If you're worried about freelancers having unfettered access to your information, you can give them read-only permissions, allowing them to see all the information about their project's development without letting them alter any of the data.
You don't need to choose between tapping the resources of freelancers and keeping your information secure: the key is to integrate the freelancers' information into your centralized database in a way that gives them proper permissions while keeping everyone apprised of what their tasks and deadlines are.
Directors and cinematographers: stay on top of incremental deadlines
Actors and directors are critical to the actual creation of videos, but their shared tendency to focus on the nuts-and-bolts of their respective crafts can sometimes lead them to ignore broader deadlines for the project.
You can avoid this risk by keeping the production deadlines and statuses of every video in a single, centralized place so that everyone involved in the videos can track their development throughout the production pipeline.
By creating a separate view for each stage of development, and attaching them to deadlines and production responsibilities, you can keep track of what's going on in your agency at any given time. Video production is full of unexpected bumps—a freelancer canceling, or a delayed shoot. Keeping track of things in one place gives you the flexibility to reallocate resources when necessary and build in redundancy for unpredictable events.
Above, we've created a calendar view that brings together all the deadlines for all stages of development in a single place. That helps give the various people on your team clarity on the entire process. They can see all their relevant deadlines distributed over time—and as a result, know what to prioritize.
Contextualizing what actors and directors are doing in the broader context of video development won't only help them meet deadlines, it will also keep them aware of every team member's work on the video. This kind of overall knowledge helps reinforce the kind of teamwork that lends itself to Hughes' idea of videos that appear to have been made by an individual rather than a committee.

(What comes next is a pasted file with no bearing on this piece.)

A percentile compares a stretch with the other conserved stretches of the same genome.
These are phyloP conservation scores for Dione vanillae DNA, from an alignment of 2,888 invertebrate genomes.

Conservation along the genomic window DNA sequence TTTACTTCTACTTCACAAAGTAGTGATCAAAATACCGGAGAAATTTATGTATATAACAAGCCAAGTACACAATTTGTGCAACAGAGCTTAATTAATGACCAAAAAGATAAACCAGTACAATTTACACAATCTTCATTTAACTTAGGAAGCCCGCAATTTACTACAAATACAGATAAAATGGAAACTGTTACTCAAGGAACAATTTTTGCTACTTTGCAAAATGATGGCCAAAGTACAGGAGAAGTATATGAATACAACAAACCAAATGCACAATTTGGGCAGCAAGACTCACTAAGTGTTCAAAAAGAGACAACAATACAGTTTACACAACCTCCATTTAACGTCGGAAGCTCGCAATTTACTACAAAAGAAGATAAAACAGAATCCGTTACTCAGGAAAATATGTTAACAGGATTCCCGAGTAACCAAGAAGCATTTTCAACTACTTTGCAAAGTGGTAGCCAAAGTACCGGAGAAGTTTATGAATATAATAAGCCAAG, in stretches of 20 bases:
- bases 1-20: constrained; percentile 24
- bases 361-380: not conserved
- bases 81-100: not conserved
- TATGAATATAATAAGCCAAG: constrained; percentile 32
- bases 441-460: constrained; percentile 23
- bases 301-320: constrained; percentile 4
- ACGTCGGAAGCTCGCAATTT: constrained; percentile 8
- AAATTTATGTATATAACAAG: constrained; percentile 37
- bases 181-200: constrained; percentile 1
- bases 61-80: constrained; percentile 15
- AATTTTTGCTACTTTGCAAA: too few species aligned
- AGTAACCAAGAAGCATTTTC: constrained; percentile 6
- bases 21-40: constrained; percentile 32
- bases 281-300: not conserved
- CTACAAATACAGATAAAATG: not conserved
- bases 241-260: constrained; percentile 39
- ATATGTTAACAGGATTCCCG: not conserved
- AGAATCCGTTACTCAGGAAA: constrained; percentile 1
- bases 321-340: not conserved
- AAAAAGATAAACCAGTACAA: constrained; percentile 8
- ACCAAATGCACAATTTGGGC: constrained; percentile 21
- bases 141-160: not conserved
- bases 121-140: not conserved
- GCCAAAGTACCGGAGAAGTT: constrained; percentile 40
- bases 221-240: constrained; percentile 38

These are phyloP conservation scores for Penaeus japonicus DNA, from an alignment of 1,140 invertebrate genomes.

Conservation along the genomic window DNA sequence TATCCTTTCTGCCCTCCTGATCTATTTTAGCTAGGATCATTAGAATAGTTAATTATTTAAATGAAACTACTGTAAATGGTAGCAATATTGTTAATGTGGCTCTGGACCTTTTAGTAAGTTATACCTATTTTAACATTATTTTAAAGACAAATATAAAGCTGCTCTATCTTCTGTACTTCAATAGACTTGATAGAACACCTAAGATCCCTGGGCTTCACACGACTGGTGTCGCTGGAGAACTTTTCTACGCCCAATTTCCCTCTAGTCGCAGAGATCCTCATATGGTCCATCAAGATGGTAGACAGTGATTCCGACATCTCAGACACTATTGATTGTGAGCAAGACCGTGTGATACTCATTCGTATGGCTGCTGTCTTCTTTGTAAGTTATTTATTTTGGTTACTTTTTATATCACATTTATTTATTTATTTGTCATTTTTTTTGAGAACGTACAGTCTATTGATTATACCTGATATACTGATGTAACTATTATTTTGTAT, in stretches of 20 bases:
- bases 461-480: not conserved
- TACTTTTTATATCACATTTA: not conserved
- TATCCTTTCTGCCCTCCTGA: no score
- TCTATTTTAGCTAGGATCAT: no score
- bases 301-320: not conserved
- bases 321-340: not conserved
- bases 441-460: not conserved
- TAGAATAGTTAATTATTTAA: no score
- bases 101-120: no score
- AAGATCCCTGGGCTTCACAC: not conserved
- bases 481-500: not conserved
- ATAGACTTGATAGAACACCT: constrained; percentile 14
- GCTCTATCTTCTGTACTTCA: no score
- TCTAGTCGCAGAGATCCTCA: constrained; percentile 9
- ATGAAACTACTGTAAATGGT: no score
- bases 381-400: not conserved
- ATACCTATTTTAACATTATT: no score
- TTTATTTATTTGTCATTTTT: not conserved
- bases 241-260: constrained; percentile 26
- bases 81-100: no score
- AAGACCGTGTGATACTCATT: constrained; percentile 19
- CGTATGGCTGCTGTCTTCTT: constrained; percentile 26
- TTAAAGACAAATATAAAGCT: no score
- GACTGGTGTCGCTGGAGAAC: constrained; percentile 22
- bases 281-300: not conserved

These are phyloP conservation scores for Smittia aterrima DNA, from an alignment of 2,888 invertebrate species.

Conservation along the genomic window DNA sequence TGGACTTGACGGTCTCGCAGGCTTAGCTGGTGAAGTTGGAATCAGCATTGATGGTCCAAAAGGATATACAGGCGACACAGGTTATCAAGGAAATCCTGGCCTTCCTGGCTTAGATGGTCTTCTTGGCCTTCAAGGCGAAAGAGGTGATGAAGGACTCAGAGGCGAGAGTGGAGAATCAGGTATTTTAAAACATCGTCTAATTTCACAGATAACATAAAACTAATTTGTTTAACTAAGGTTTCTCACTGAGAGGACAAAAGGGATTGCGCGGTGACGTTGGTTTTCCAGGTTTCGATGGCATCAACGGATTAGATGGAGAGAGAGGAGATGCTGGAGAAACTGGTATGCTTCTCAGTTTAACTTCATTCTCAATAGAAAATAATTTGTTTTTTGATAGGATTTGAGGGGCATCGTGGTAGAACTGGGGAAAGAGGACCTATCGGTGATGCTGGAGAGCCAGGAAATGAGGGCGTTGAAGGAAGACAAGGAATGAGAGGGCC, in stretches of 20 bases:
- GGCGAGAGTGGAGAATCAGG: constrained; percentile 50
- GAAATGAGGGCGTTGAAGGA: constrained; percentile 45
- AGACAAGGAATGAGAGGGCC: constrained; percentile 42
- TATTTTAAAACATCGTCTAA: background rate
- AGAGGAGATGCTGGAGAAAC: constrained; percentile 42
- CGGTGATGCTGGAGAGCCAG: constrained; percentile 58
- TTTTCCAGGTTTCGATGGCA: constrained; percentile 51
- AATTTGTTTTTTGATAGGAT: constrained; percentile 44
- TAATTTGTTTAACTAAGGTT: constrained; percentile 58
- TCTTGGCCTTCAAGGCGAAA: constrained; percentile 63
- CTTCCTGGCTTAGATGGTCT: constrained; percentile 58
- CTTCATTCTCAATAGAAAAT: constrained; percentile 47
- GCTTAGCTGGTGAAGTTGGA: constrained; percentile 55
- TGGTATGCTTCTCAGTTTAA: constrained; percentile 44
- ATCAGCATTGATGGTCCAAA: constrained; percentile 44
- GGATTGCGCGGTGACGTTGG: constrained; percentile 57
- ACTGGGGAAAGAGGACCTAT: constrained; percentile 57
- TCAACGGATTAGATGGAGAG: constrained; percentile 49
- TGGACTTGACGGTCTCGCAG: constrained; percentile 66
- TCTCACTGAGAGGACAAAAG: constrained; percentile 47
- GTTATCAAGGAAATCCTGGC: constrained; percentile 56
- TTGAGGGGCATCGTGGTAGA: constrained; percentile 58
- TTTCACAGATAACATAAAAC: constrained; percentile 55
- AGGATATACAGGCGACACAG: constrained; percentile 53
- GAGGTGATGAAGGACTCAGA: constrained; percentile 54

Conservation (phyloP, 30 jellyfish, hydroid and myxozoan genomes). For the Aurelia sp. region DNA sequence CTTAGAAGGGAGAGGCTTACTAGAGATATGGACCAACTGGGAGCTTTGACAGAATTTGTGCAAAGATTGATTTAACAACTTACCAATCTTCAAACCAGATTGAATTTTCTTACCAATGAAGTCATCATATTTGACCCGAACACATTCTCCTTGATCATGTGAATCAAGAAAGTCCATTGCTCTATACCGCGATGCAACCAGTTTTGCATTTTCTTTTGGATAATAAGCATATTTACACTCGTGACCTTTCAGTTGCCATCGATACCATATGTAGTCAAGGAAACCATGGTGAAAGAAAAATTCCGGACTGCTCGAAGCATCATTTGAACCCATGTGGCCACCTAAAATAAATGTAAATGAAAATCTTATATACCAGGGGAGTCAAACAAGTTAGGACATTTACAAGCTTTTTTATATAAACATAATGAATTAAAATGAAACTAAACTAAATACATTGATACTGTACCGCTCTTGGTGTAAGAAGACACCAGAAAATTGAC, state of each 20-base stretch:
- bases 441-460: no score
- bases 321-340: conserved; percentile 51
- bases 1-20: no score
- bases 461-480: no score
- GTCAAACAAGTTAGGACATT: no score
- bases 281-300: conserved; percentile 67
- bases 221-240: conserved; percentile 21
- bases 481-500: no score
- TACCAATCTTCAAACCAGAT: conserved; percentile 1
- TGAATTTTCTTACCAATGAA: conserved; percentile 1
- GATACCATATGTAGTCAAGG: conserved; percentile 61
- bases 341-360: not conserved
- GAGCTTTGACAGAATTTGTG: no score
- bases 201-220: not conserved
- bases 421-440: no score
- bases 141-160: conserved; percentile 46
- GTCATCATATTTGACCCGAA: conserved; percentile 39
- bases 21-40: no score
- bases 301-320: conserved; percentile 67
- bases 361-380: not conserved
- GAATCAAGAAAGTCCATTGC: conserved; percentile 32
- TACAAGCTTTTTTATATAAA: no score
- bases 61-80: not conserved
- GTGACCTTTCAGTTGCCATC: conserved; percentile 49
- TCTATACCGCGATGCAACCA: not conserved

Clients: keep the production process transparent and efficient
With so many stages and collaborators in the production of a video, you need to keep your clients apprised of how their videos are coming along—they need to know when delays happen, when changes need to be made, when you need their feedback, and more.
If every one of those updates mutates into its own email chain, important information might get lost in the shuffle—but on the other hand, if you try to avoid information overload by updating clients less, you run the risk of becoming less transparent to them.
Instead, try designing a particular view of your centralized production hub to share with your client in a read-only format. By giving them a read-only link to your production pipeline, they can follow along with your entire process as frequently as they need to, maximizing transparency and minimizing total number of emails.
Once your client has gained read-only access to your workflow, you can collaborate and communicate with them within the central hub for their videos. Instead of sequestering your client conversations to countless different emails, you can keep them in the same place where every other aspect of your video production process lives.
Too many cooks...
Too many cooks don't need to spoil the broth in video production. After all, you need a big team to make a professional video. But the larger your team is, the greater the danger of not keeping everyone on the same page throughout a project. When that happens, clearing up confusion can cost you valuable time and resources.
Centralize your production pipeline as much as you can. A central database will make it easy for everyone—your managers, your freelancers, your actors, and your directors—to visualize every step of the production process and know what everyone needs to do to get to the next step. It might take a little time to set up the centralized database in the first place, but you'll be setting yourself up for much more efficient project management—and a greater number of projects, as a result—in the future.